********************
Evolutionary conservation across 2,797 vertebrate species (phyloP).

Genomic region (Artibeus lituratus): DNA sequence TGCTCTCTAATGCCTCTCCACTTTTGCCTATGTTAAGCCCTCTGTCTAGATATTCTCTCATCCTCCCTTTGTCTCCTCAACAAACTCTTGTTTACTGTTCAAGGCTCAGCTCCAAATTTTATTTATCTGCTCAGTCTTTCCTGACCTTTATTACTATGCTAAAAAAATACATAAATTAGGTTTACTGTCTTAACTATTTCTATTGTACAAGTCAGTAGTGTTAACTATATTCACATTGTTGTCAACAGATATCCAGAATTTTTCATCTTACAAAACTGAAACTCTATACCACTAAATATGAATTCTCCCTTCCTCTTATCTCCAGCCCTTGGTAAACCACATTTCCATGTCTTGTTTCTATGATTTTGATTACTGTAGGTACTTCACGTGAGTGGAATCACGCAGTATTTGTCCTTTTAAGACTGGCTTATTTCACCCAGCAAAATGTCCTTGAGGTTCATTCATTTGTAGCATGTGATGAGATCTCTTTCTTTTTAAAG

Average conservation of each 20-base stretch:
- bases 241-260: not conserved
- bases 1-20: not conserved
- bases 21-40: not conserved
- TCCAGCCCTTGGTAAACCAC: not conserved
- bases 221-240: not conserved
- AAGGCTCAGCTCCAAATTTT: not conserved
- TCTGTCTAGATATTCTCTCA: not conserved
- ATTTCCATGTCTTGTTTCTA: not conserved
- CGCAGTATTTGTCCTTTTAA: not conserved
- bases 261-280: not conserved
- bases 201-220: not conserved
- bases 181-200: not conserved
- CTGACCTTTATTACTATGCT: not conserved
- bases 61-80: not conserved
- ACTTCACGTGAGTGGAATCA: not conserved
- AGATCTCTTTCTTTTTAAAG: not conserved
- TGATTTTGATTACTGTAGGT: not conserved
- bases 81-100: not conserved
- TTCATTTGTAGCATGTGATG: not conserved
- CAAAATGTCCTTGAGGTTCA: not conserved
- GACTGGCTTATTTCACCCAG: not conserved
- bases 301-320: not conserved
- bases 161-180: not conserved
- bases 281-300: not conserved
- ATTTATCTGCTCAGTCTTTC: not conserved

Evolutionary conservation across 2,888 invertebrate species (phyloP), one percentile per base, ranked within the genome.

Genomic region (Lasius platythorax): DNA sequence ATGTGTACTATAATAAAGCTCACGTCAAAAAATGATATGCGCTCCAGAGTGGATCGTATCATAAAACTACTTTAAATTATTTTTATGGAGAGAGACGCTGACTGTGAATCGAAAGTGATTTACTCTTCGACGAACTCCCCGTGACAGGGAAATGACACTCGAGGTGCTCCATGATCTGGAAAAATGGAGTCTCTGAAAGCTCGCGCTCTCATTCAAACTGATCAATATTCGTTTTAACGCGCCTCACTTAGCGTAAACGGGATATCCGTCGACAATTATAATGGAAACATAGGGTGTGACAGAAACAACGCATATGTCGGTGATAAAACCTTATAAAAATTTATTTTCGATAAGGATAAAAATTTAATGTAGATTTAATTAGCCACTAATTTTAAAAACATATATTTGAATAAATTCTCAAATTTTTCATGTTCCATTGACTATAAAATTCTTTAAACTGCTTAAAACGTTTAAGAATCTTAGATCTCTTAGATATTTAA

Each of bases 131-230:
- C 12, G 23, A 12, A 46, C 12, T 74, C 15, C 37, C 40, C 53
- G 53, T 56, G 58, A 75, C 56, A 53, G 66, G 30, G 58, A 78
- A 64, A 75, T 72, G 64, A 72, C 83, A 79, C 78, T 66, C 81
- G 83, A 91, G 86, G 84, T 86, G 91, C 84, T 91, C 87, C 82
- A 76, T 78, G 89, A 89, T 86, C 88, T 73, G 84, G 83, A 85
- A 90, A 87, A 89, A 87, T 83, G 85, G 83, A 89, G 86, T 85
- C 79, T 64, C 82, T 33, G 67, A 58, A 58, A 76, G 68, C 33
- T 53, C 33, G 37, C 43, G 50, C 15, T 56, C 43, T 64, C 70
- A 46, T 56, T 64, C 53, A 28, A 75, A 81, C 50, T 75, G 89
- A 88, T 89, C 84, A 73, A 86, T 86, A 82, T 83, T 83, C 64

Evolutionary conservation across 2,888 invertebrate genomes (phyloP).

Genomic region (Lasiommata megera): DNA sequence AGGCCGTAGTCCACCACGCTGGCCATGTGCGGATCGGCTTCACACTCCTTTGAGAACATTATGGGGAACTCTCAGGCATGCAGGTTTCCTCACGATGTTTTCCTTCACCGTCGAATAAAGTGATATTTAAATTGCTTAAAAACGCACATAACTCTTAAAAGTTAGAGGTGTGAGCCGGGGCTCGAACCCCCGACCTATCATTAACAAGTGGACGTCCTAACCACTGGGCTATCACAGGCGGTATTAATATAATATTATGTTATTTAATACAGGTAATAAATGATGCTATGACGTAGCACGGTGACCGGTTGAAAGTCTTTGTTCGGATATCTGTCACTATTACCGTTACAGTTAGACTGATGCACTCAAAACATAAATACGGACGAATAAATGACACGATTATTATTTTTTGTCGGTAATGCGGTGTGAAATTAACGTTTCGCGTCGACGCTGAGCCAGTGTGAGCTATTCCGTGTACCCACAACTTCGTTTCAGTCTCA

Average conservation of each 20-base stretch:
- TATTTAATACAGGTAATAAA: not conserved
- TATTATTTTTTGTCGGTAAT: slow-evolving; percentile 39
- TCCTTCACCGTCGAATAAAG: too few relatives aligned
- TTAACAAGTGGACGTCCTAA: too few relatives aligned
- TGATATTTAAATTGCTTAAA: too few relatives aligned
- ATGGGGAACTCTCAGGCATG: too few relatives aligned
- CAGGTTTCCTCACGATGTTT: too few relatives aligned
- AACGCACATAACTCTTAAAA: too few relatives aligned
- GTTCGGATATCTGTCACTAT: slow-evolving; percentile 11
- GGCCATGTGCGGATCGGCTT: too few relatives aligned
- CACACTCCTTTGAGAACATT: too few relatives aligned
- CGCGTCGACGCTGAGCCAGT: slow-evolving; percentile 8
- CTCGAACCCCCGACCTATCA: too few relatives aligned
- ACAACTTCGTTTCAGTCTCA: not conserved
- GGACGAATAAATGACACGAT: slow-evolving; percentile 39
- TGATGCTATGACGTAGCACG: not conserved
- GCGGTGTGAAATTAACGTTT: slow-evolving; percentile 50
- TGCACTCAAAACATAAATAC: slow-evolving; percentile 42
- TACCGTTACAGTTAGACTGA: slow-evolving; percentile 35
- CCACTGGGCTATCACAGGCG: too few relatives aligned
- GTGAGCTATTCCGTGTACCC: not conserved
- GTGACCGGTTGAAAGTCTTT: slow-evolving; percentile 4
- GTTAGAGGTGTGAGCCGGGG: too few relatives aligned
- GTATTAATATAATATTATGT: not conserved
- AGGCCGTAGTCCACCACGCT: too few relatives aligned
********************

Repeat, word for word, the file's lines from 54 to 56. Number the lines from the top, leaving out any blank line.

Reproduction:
- GGCCATGTGCGGATCGGCTT: too few relatives aligned
- CACACTCCTTTGAGAACATT: too few relatives aligned
- CGCGTCGACGCTGAGCCAGT: slow-evolving; percentile 8